An analysis of agricultural solid waste management and its effect on government spending in Ibadan Metropolis of Oyo State, Nigeria

  • SO Okunola Department of Agricultural Economics and Extension, Ladoke Akintola University of Technology, Ogbomoso, Oyo State, Nigeria
  • JO Amao Department of Agricultural Economics and Extension, Ladoke Akintola University of Technology, Ogbomoso, Oyo State, Nigeria
  • LO Olarinde Department of Agricultural Economics and Extension, Ladoke Akintola University of Technology, Ogbomoso, Oyo State, Nigeria

Abstract

The study examines the menace of agricultural solid waste management in Ibadan metropolis of Oyo State, Nigeria. Respondents were randomly selected from 8 centres, one each from the 5 local government areas of the municipality, while a centre was chosen to cover 2 adjoining local government areas surrounding the centre of the city. One hundred and sixty respondents (160) were interviewed. The study made use of desentive statistics in analyzing the data. The study shows that adults (88%) interact with the solid waste in one, way or the other. It also shows that, females (66%) are more concerned with the problem of waste disposal and majority (63%) little or no formal education.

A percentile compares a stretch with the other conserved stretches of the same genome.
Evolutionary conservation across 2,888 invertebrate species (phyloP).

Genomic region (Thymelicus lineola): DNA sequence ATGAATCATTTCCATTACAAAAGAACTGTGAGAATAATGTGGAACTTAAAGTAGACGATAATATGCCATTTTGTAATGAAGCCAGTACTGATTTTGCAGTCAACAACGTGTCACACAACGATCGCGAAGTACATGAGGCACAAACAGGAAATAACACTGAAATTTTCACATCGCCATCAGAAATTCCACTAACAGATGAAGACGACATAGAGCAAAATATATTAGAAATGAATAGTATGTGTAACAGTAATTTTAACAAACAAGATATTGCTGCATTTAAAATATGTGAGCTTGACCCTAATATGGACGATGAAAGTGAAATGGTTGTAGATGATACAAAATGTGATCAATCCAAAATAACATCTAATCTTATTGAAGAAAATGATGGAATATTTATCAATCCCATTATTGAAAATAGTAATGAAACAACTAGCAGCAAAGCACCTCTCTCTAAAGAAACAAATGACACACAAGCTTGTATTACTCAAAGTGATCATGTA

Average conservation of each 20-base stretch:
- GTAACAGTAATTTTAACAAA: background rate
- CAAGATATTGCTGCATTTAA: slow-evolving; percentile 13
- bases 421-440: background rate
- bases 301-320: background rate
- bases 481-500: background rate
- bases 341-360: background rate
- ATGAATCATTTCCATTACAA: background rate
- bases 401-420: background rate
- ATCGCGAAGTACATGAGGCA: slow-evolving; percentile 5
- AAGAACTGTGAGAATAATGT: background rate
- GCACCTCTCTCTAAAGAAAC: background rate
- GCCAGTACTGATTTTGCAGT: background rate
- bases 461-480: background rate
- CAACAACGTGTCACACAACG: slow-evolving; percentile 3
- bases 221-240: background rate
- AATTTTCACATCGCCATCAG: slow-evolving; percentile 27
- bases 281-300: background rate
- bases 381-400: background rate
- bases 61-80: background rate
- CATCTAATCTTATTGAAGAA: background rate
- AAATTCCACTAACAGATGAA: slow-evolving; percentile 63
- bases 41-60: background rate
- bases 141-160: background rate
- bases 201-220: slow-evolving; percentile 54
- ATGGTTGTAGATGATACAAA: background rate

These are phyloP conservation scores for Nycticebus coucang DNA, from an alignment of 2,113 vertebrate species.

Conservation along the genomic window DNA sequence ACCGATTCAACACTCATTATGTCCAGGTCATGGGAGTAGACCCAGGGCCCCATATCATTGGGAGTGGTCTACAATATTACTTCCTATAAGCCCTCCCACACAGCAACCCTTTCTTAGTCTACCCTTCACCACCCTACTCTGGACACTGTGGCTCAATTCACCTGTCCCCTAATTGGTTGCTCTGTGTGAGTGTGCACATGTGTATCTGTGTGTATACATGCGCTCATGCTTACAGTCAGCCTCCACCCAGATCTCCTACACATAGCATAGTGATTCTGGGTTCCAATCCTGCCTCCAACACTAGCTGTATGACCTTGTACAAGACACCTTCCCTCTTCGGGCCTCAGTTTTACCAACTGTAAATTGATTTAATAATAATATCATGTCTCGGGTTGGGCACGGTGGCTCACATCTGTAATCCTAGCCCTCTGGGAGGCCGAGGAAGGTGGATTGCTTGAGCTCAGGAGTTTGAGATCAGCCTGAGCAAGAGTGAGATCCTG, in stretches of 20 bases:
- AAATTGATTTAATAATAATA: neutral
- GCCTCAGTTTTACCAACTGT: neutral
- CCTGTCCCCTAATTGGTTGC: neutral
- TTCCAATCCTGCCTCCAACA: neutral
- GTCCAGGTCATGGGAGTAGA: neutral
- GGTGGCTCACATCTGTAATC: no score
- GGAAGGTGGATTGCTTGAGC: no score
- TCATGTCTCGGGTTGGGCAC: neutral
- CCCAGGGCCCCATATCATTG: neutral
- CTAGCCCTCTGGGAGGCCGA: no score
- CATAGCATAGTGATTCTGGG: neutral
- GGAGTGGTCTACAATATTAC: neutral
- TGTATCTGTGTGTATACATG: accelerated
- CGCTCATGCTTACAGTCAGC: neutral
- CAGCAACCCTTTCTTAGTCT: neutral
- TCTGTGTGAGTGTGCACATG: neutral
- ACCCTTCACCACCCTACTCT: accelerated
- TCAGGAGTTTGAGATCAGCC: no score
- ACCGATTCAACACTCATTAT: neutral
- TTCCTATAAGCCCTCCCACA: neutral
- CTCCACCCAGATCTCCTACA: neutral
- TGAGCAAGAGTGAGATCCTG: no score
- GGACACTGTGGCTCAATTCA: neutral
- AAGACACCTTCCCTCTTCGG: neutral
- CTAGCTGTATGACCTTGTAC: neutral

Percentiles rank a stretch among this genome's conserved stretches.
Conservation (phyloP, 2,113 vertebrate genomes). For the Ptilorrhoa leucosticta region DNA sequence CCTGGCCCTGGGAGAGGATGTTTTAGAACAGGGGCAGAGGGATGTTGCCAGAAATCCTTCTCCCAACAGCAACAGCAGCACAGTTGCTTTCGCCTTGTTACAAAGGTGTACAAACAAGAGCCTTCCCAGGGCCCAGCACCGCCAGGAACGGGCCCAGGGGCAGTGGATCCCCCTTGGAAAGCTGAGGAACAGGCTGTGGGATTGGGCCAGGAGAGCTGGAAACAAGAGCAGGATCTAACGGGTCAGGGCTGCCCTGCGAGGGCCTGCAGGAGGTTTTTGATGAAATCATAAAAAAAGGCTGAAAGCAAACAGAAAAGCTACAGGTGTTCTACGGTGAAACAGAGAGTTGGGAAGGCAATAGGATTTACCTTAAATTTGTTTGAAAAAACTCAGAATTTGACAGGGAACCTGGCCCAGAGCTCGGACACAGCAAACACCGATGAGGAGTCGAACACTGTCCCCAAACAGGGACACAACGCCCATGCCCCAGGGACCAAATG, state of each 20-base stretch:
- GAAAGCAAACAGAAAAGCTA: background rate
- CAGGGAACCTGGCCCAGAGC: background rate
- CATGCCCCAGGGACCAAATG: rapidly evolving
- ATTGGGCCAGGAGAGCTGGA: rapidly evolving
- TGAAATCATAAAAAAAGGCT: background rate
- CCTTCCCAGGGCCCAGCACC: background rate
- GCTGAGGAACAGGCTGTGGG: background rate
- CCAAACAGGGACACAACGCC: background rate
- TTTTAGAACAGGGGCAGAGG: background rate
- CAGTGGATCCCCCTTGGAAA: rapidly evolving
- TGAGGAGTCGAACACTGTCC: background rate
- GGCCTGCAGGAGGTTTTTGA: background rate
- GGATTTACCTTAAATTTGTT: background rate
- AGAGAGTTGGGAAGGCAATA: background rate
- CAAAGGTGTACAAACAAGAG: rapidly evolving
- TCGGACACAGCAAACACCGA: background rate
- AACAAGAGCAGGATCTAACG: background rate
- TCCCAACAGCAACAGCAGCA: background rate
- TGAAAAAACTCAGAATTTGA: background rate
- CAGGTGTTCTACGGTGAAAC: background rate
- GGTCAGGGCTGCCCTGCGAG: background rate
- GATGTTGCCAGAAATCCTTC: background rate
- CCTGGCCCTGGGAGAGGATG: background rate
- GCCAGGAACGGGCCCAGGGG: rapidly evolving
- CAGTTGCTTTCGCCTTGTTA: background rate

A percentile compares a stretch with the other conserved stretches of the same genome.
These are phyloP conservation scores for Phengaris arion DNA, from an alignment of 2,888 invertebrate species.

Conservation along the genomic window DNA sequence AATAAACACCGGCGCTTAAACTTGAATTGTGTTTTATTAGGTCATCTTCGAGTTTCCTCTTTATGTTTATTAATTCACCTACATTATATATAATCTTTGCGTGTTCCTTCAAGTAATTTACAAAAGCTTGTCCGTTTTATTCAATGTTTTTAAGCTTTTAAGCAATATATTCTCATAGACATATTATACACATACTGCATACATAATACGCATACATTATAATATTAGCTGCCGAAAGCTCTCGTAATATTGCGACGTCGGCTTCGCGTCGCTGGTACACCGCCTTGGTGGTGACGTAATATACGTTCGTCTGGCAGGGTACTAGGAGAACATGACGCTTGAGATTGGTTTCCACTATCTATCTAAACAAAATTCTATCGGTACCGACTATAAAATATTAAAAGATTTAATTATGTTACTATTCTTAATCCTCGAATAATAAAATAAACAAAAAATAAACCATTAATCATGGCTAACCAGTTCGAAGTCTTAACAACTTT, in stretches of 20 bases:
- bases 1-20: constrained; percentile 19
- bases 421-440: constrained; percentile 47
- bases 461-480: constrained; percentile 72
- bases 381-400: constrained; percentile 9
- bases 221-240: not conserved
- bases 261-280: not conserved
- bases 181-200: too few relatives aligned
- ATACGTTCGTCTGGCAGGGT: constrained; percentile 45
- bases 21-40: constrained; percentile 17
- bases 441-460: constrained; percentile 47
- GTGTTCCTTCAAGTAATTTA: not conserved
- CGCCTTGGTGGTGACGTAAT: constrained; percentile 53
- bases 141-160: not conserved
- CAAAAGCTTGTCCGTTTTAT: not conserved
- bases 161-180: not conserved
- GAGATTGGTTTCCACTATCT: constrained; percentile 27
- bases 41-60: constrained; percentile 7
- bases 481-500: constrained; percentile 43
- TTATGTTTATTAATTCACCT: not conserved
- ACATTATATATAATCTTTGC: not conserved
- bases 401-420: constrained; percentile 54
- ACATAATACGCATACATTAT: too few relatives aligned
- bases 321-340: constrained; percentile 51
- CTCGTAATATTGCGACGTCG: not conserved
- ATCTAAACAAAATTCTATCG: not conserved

They are mainly traders (64%) and their income (67%) is less than N3000.00 per month or less than N100 a day. This is far less than 1 dollar a day ($1 = N140). Most respondents (80%) believed that, agricultural solid wastes cause most problems to management, especially during harvest seasons. They also believe that about (18%) waste generated is mainly from maize husks and leaves, while rotten food materials and vegetables account for about 62% of the total. This shows that, agricultural wastes account for about 80 percent of wastes in Ibadan Municipality. The management outfit Ibadan waste management Authority does not recycle and only the Oyo State government operates a fertilizer plant in Bodija. The paper concludes that poverty is mainly the factor responsible for excessive interaction of the respondents with refuse dumps. The paper recommends reestablishment of recycle lands and fertilizer guifforts. It also recommendes the establishment of a virile sanitary inspectorate, private led initiative in waste management, increase funding especially in infrastructure which will lower the unit cost and attract private sector participation.

Journal of Environmental Extension Vol 5 2005: 11-17
Published
2006-04-21
Section
Articles

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eISSN: 1595-5125